On Thursday, May 17, the Alliance hosted a Congressional Briefing, “Rapid Re-Housing: Ending Family Homelessness.” The briefing was sponsored by Senator Patty Murray, and provided a glimpse into how a couple of communities are using rapid re-housing to revolutionize how they are responding to family homelessness as well as the critical important role that federal funding plays in continuing the success of these programs.
In addition to the Alliance’s own Nan Roman, the speakers included:
- Matt Minkevitch, Executive Director of The Road Home in Salt Lake City, UT, who discussed how they have used rapid re-housing to prevent an increase in family homelessness during the recession by helping over 1,000 families move out of shelter and back into their housing using both TANF and HPRP funds;
- Nan Stoops, Executive Director of the Washington State Coalition Against Domestic Violence, in Seattle, WA , who shared the important benefits they have seen for both survivors and their families as well as to providers through the work they have been doing with the support of the Bill and Melinda Gates Foundation to provide grants and technical assistance to providers that help survivors get rapidly re-housed or safely stay in their own housing; and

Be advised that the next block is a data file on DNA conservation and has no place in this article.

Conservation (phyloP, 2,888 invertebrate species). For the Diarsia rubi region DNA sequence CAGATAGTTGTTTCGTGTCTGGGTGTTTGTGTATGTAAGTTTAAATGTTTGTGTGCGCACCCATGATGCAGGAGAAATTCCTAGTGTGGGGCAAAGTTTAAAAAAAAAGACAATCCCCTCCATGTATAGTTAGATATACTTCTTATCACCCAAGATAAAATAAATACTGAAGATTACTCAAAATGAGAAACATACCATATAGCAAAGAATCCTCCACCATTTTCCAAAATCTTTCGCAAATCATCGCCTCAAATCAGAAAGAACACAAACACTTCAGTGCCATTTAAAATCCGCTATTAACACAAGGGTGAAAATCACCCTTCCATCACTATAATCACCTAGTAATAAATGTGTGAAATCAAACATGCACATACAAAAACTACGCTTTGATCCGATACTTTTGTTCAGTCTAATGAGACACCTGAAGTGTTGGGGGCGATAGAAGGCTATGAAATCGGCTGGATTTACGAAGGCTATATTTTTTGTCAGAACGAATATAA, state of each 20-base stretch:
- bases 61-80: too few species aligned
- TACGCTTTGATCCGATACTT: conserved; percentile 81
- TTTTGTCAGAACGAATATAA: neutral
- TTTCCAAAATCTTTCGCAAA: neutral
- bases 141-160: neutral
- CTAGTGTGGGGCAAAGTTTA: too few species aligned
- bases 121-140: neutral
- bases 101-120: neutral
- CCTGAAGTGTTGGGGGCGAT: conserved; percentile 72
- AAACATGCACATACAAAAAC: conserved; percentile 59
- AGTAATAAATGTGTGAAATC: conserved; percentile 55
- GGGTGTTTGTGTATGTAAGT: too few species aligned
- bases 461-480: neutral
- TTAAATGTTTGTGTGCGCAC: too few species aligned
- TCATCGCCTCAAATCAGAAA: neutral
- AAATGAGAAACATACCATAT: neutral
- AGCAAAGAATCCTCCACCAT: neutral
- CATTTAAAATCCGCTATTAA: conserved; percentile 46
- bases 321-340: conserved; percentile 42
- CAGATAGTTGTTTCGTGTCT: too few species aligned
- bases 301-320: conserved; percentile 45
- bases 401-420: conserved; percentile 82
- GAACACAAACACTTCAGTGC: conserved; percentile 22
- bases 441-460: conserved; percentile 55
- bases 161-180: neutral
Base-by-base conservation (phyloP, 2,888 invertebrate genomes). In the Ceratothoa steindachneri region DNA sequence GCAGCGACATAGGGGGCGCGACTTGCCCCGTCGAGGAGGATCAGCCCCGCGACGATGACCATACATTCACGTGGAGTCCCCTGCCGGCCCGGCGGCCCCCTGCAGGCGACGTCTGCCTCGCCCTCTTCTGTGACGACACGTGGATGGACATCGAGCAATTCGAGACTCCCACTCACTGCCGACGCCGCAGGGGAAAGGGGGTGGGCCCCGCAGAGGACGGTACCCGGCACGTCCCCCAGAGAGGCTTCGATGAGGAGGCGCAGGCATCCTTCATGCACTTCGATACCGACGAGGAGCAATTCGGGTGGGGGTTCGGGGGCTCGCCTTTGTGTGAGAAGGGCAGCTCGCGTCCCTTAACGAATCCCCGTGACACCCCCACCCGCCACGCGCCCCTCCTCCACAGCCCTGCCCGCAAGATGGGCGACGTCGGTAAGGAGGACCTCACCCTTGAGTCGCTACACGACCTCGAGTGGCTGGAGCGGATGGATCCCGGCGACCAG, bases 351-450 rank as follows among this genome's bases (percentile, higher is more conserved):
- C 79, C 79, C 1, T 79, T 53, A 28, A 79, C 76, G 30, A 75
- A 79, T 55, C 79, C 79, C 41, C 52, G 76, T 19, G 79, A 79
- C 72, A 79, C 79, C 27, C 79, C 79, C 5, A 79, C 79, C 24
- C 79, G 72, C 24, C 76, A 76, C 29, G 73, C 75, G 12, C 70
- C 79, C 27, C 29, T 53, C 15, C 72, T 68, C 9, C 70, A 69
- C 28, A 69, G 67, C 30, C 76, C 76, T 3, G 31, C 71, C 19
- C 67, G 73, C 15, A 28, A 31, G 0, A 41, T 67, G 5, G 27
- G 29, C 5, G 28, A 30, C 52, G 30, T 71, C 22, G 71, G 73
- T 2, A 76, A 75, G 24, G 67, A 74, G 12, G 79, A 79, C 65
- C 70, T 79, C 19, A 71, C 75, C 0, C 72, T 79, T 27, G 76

- Kelly Thompson, from Humility of Mary Shelter, Inc. in Davenport, IA, which has just begun to implement a rapid re-housing model with a grant from the Supportive Services for Veterans Families Program and has already seen the impact it has had on both the families it has served and their own capacity to serve families they were not able to before.
The panel also included the voice of a father who experienced homelessness with his family after unexpectedly losing his job. He detailed the challenges he, his wife, and his children faced while trying to navigate homelessness and the dramatic difference that rapid re-housing provided in the lives of himself and his family. His daughter has returned to school and he happily reported that he is going to take it easy on her, despite her getting a “93 on an English test.”
This briefing highlighted what we know to be true across the country: rapid re-housing is working to end homelessness for families, it is helping them get their lives back on track and helping providers serve more families in need, but HPRP funding is disappearing, and without federal support, the great progress made by these programs is in danger.